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Carel Smit

Carel Smit is a former S&P Global 100 IP counsel, now IP strategist, author and speaker. He has been featured in Forbes, Entrepreneur, Popular Mechanics, as well as a host of local and international publications and radio shows. 

A former ABC panelist, he co-founded Photizo (a medical devices company), Smit & Van Wyk Inc. (a boutique IP firm), Xensis S.A. (a software distributorship), Patentworx (an e-learning company), and Patenteur (an Australian IP law firm). He is the CEO of INTANGBL, an IP strategy company focused on mining and autonomous vehicles. He creates and implements IP strategies to help enterprises protect, launch and profit from their innovations.

Having served also as IP advisor to local and foreign governments, Carel’s publications, public seminars and workshops have shown thousands of innovative companies how to ID and protect their IP and use it to attract funding, drive profitability, and collaborate freely with others.

In his career in IP law he devised IP strategies for multinational companies, government organisations, and SMEs. He is an expert at IP monetisation, having served as senior patent counsel for Australia's leading patent assertion entity, while also having written and prosecuted high stakes patents in the fields of biotechnology, pharmaceuticals, mining, and medical devices. He has monetised patents for internet, e-commerce, and communications technologies from Australasia, Africa, and the US. 

In 2016, several life-threatening health issues that he had ignored helped him realise that he needed to follow his true calling and help businesses maximize their potential through innovation and IP.

Using Intellectual Property in HR

The most inane piece of corporate feel-good tripe being spouted by CEOs and middle managers is: "Our people are our biggest asset".

Why you're doing it wrong: anatomy of an IP-Centric Company, Part 1

As discussed in a previous article of mine, there are various types of intellectual property rights that can and should be used by business to generate shareholder value and create sustainable stepchange innovation. These are typically grouped as (i) patents for inventions, (ii) design registrations for new product shapes, (iii) copyright for literary or artistic works, and (iv) trade marks for brands and logos.

Birds of a Feather - How IP Rights Flock Together

Like any specialist, I live in a world peppered with jargon.

Yes, IP is the currency of the 21st century

It all started in June 2007 when a tall, attractive, blonde woman walked into a small copy shop in Surrey, UK. She had with her a folder containing a document of some 780 pages in length.

The Extreme Value of Intellectual Property

I start my public presentations on Intellectual Property (IP) with the statement: “IP is never an issue, until it’s an issue”.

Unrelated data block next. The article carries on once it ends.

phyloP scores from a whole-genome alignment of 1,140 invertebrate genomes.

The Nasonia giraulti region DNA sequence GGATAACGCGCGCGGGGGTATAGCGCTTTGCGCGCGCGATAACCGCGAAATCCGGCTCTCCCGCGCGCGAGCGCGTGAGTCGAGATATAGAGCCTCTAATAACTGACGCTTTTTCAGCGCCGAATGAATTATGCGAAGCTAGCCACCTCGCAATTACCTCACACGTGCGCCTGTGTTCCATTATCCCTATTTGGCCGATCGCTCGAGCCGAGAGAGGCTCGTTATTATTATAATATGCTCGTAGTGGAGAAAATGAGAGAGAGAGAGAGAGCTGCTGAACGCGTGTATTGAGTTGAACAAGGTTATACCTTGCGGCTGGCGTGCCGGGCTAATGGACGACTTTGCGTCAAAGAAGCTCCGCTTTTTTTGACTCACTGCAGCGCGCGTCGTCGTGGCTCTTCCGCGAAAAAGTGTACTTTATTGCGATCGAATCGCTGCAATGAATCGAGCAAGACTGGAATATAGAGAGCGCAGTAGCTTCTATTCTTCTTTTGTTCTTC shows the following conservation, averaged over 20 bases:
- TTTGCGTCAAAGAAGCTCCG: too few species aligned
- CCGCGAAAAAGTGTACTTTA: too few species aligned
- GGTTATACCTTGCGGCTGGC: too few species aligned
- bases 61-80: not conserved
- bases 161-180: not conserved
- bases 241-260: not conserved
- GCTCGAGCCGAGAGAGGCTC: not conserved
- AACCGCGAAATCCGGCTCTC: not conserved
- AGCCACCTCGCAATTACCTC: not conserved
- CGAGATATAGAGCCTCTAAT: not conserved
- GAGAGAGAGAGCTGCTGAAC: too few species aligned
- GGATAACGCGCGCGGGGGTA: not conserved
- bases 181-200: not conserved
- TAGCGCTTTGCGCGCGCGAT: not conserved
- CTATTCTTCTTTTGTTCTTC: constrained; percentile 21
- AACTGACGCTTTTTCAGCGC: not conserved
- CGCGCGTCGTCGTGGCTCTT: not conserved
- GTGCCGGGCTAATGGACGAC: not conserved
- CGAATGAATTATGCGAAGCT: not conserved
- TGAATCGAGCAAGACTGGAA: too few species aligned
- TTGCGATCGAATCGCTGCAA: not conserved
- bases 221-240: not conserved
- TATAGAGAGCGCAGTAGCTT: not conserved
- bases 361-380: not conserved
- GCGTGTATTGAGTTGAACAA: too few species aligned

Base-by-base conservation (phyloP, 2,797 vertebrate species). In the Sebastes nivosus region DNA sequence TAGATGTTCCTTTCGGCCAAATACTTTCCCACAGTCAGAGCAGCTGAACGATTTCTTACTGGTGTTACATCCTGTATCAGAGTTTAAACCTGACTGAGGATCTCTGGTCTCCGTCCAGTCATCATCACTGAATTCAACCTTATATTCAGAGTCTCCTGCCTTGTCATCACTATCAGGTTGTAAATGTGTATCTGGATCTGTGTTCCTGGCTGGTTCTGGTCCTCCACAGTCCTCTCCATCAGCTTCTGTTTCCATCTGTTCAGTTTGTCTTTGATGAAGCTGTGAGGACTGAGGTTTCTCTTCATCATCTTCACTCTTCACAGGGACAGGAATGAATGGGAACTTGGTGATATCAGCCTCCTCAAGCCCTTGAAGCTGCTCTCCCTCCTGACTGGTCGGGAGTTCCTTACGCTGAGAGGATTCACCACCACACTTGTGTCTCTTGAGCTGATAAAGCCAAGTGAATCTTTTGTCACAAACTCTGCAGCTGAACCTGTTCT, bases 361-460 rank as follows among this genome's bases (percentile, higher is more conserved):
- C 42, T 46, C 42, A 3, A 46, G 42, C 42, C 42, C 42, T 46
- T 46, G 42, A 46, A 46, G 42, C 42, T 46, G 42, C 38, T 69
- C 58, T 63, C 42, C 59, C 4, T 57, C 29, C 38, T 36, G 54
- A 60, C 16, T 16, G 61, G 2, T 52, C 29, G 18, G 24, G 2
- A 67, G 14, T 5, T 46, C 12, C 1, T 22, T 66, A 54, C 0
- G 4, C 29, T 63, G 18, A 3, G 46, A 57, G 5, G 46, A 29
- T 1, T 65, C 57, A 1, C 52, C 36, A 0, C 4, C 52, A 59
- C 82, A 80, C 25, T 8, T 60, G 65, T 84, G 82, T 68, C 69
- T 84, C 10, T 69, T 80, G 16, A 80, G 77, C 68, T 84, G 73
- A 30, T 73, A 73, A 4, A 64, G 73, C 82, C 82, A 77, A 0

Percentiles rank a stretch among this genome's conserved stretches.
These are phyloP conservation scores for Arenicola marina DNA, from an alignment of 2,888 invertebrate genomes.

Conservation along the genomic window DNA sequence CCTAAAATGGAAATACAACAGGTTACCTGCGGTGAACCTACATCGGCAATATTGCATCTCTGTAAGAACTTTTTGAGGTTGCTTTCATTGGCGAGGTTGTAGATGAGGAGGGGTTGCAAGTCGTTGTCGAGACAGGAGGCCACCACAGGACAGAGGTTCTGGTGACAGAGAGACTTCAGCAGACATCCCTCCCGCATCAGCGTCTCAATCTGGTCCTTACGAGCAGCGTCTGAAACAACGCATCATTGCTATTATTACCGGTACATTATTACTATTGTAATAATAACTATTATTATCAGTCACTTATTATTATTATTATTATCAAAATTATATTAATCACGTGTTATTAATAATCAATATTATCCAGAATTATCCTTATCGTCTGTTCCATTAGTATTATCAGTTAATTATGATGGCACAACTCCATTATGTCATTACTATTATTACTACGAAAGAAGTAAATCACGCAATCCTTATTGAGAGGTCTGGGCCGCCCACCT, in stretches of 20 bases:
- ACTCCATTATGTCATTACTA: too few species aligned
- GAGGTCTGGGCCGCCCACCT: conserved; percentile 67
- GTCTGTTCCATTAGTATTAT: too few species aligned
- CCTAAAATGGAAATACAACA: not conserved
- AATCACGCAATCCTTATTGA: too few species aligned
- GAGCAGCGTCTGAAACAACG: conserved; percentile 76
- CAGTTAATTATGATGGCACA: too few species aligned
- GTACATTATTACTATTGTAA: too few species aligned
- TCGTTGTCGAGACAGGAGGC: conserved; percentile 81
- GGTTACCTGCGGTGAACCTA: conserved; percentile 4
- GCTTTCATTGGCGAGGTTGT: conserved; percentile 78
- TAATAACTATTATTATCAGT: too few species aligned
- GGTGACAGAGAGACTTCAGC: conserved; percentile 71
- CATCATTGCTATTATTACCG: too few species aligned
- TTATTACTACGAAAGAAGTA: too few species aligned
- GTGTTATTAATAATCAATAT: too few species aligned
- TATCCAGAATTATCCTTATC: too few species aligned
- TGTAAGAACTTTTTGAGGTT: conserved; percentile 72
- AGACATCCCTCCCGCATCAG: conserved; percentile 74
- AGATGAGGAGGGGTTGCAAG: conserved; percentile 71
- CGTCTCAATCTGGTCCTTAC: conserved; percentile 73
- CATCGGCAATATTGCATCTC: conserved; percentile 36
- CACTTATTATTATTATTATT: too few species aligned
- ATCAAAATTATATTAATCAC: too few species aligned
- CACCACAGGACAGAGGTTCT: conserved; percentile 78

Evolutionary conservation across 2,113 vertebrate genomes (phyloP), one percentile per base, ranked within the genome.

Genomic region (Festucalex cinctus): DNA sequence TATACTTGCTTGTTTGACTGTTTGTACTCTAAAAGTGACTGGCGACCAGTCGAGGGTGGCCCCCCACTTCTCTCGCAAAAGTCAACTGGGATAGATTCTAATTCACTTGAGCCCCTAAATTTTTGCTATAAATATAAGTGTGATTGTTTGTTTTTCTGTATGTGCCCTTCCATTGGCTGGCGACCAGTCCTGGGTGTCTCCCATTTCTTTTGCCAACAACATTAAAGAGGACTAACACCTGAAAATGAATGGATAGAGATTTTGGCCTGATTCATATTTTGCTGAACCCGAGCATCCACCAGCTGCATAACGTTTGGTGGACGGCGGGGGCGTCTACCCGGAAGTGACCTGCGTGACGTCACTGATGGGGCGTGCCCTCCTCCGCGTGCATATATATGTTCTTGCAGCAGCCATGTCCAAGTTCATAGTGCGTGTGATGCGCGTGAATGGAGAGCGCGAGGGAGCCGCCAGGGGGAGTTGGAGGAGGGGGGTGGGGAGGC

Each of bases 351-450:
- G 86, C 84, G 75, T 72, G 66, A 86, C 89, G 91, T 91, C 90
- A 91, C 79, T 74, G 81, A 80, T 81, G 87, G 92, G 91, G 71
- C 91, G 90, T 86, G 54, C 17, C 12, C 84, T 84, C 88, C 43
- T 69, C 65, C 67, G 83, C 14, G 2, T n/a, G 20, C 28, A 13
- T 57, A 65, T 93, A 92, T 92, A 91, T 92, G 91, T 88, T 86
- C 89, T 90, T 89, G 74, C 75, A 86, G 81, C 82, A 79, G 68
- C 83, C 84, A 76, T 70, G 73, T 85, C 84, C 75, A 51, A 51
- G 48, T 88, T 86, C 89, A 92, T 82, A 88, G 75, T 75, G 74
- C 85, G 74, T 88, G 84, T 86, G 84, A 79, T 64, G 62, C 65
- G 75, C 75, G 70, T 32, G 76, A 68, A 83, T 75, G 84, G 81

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Carel Smit's Picks

Tools of Titans, by Tim Ferriss.  
 Ferriss is best known for his Four-Hour Work Week book, which focused on tips, tools, insiders' secrets & hacks to help young guns use principles of maximum efficiency and efficacy to help their businesses flourish without demanding all their time.  This was followed up by the Four-Hour Body and the Four-Hour Chef, which focused on fitness and learning hacks, respectively. 

Taking a break from writing and investing, Ferriss developed a side interest in podcasting, which has now grown to over 200 episodes featuring guests such as Arnold Schwarzenegger, Tony Robbins, Jamie Foxx and other amazing characters in the fields of business, medicine, entertainment, training, defence, and motivation - generally, any field in which it is possible to identify a quantified leader.  He breaks down their habits, quirks, routines and anything that could be used to act as a predictor of success, and he has now captured the results of those episodes in an easy-to-read book called Tools of Titans, which was released on 6 December 2016.

Favourite (current) quote: 

"If every instinct you have is wrong, then the opposite would have to be right..." - Jerry Seinfeld to George Costanza in Monk's Cafe, during an episode of Seinfeld called "The Opposite".

Most-read

Yes, IP is the currency of the 21st century

It all started in June 2007 when a tall, attractive, blonde woman walked into a small copy shop in Surrey, UK. She had with her a folder containing a document of some 780 pages in length.

The Extreme Value of Intellectual Property

I start my public presentations on Intellectual Property (IP) with the statement: “IP is never an issue, until it’s an issue”.

Birds of a Feather - How IP Rights Flock Together

Like any specialist, I live in a world peppered with jargon.

Why you're doing it wrong: anatomy of an IP-Centric Company, Part 1

As discussed in a previous article of mine, there are various types of intellectual property rights that can and should be used by business to generate shareholder value and create sustainable stepchange innovation. These are typically grouped as (i) patents for inventions, (ii) design registrations for new product shapes, (iii) copyright for literary or artistic works, and (iv) trade marks for brands and logos.